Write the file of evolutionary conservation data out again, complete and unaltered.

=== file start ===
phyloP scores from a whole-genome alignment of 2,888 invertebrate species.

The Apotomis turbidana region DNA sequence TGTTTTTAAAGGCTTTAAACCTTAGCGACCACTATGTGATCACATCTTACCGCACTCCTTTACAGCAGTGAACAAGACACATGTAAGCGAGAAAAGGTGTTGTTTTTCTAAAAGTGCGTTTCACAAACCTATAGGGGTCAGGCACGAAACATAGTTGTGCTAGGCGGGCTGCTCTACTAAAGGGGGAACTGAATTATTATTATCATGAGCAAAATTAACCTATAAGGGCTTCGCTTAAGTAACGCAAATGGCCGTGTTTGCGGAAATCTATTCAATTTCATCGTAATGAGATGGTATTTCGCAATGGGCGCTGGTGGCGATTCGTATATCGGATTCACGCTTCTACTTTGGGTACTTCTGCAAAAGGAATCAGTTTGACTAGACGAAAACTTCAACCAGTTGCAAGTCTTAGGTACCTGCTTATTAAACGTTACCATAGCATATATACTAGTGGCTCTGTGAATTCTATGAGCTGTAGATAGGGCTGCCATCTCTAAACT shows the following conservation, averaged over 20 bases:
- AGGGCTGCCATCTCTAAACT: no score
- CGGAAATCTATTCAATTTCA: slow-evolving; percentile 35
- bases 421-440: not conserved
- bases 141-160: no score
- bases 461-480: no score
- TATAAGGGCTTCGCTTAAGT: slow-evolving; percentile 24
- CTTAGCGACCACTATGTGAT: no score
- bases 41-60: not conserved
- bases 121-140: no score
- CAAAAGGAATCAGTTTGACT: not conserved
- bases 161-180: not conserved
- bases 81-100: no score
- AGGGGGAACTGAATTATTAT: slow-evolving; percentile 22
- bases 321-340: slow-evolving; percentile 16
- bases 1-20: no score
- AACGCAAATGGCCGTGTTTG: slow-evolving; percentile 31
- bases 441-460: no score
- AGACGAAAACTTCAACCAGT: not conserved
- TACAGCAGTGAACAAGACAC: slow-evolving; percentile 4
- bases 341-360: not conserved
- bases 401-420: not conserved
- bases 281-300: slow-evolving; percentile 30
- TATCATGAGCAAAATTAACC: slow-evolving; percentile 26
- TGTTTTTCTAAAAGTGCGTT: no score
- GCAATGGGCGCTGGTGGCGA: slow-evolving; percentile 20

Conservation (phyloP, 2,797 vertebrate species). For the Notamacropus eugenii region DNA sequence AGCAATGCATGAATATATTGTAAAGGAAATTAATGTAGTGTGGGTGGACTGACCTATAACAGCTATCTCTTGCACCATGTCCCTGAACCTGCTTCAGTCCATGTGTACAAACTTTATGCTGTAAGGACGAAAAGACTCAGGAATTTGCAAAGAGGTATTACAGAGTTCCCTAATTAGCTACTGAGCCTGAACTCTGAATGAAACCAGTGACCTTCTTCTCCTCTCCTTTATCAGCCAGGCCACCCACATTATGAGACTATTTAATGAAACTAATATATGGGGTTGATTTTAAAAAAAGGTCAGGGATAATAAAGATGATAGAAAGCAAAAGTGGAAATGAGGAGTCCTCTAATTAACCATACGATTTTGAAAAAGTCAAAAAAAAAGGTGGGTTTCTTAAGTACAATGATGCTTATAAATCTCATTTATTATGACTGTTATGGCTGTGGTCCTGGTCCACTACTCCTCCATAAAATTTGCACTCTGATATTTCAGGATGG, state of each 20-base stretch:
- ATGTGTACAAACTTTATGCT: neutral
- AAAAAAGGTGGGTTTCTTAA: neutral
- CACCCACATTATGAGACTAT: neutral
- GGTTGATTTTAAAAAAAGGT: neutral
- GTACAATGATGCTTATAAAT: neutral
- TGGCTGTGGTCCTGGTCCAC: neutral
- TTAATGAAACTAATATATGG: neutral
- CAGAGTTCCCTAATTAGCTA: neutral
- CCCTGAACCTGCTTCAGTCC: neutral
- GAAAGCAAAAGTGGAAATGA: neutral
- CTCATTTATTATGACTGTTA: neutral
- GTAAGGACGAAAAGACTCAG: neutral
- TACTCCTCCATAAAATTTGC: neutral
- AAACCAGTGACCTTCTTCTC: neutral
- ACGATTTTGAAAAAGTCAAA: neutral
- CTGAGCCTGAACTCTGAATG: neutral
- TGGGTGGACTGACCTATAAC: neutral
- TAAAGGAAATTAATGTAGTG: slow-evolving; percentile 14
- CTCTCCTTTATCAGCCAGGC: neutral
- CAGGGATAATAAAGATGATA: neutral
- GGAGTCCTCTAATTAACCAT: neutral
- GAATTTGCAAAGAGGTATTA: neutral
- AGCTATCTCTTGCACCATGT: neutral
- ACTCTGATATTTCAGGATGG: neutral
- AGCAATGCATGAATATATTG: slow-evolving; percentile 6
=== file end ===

phyloP scores from a whole-genome alignment of 2,888 invertebrate species.

The Apotomis turbidana region DNA sequence TGTTTTTAAAGGCTTTAAACCTTAGCGACCACTATGTGATCACATCTTACCGCACTCCTTTACAGCAGTGAACAAGACACATGTAAGCGAGAAAAGGTGTTGTTTTTCTAAAAGTGCGTTTCACAAACCTATAGGGGTCAGGCACGAAACATAGTTGTGCTAGGCGGGCTGCTCTACTAAAGGGGGAACTGAATTATTATTATCATGAGCAAAATTAACCTATAAGGGCTTCGCTTAAGTAACGCAAATGGCCGTGTTTGCGGAAATCTATTCAATTTCATCGTAATGAGATGGTATTTCGCAATGGGCGCTGGTGGCGATTCGTATATCGGATTCACGCTTCTACTTTGGGTACTTCTGCAAAAGGAATCAGTTTGACTAGACGAAAACTTCAACCAGTTGCAAGTCTTAGGTACCTGCTTATTAAACGTTACCATAGCATATATACTAGTGGCTCTGTGAATTCTATGAGCTGTAGATAGGGCTGCCATCTCTAAACT shows the following conservation, averaged over 20 bases:
- AGGGCTGCCATCTCTAAACT: no score
- CGGAAATCTATTCAATTTCA: slow-evolving; percentile 35
- bases 421-440: not conserved
- bases 141-160: no score
- bases 461-480: no score
- TATAAGGGCTTCGCTTAAGT: slow-evolving; percentile 24
- CTTAGCGACCACTATGTGAT: no score
- bases 41-60: not conserved
- bases 121-140: no score
- CAAAAGGAATCAGTTTGACT: not conserved
- bases 161-180: not conserved
- bases 81-100: no score
- AGGGGGAACTGAATTATTAT: slow-evolving; percentile 22
- bases 321-340: slow-evolving; percentile 16
- bases 1-20: no score
- AACGCAAATGGCCGTGTTTG: slow-evolving; percentile 31
- bases 441-460: no score
- AGACGAAAACTTCAACCAGT: not conserved
- TACAGCAGTGAACAAGACAC: slow-evolving; percentile 4
- bases 341-360: not conserved
- bases 401-420: not conserved
- bases 281-300: slow-evolving; percentile 30
- TATCATGAGCAAAATTAACC: slow-evolving; percentile 26
- TGTTTTTCTAAAAGTGCGTT: no score
- GCAATGGGCGCTGGTGGCGA: slow-evolving; percentile 20

Conservation (phyloP, 2,797 vertebrate species). For the Notamacropus eugenii region DNA sequence AGCAATGCATGAATATATTGTAAAGGAAATTAATGTAGTGTGGGTGGACTGACCTATAACAGCTATCTCTTGCACCATGTCCCTGAACCTGCTTCAGTCCATGTGTACAAACTTTATGCTGTAAGGACGAAAAGACTCAGGAATTTGCAAAGAGGTATTACAGAGTTCCCTAATTAGCTACTGAGCCTGAACTCTGAATGAAACCAGTGACCTTCTTCTCCTCTCCTTTATCAGCCAGGCCACCCACATTATGAGACTATTTAATGAAACTAATATATGGGGTTGATTTTAAAAAAAGGTCAGGGATAATAAAGATGATAGAAAGCAAAAGTGGAAATGAGGAGTCCTCTAATTAACCATACGATTTTGAAAAAGTCAAAAAAAAAGGTGGGTTTCTTAAGTACAATGATGCTTATAAATCTCATTTATTATGACTGTTATGGCTGTGGTCCTGGTCCACTACTCCTCCATAAAATTTGCACTCTGATATTTCAGGATGG, state of each 20-base stretch:
- ATGTGTACAAACTTTATGCT: neutral
- AAAAAAGGTGGGTTTCTTAA: neutral
- CACCCACATTATGAGACTAT: neutral
- GGTTGATTTTAAAAAAAGGT: neutral
- GTACAATGATGCTTATAAAT: neutral
- TGGCTGTGGTCCTGGTCCAC: neutral
- TTAATGAAACTAATATATGG: neutral
- CAGAGTTCCCTAATTAGCTA: neutral
- CCCTGAACCTGCTTCAGTCC: neutral
- GAAAGCAAAAGTGGAAATGA: neutral
- CTCATTTATTATGACTGTTA: neutral
- GTAAGGACGAAAAGACTCAG: neutral
- TACTCCTCCATAAAATTTGC: neutral
- AAACCAGTGACCTTCTTCTC: neutral
- ACGATTTTGAAAAAGTCAAA: neutral
- CTGAGCCTGAACTCTGAATG: neutral
- TGGGTGGACTGACCTATAAC: neutral
- TAAAGGAAATTAATGTAGTG: slow-evolving; percentile 14
- CTCTCCTTTATCAGCCAGGC: neutral
- CAGGGATAATAAAGATGATA: neutral
- GGAGTCCTCTAATTAACCAT: neutral
- GAATTTGCAAAGAGGTATTA: neutral
- AGCTATCTCTTGCACCATGT: neutral
- ACTCTGATATTTCAGGATGG: neutral
- AGCAATGCATGAATATATTG: slow-evolving; percentile 6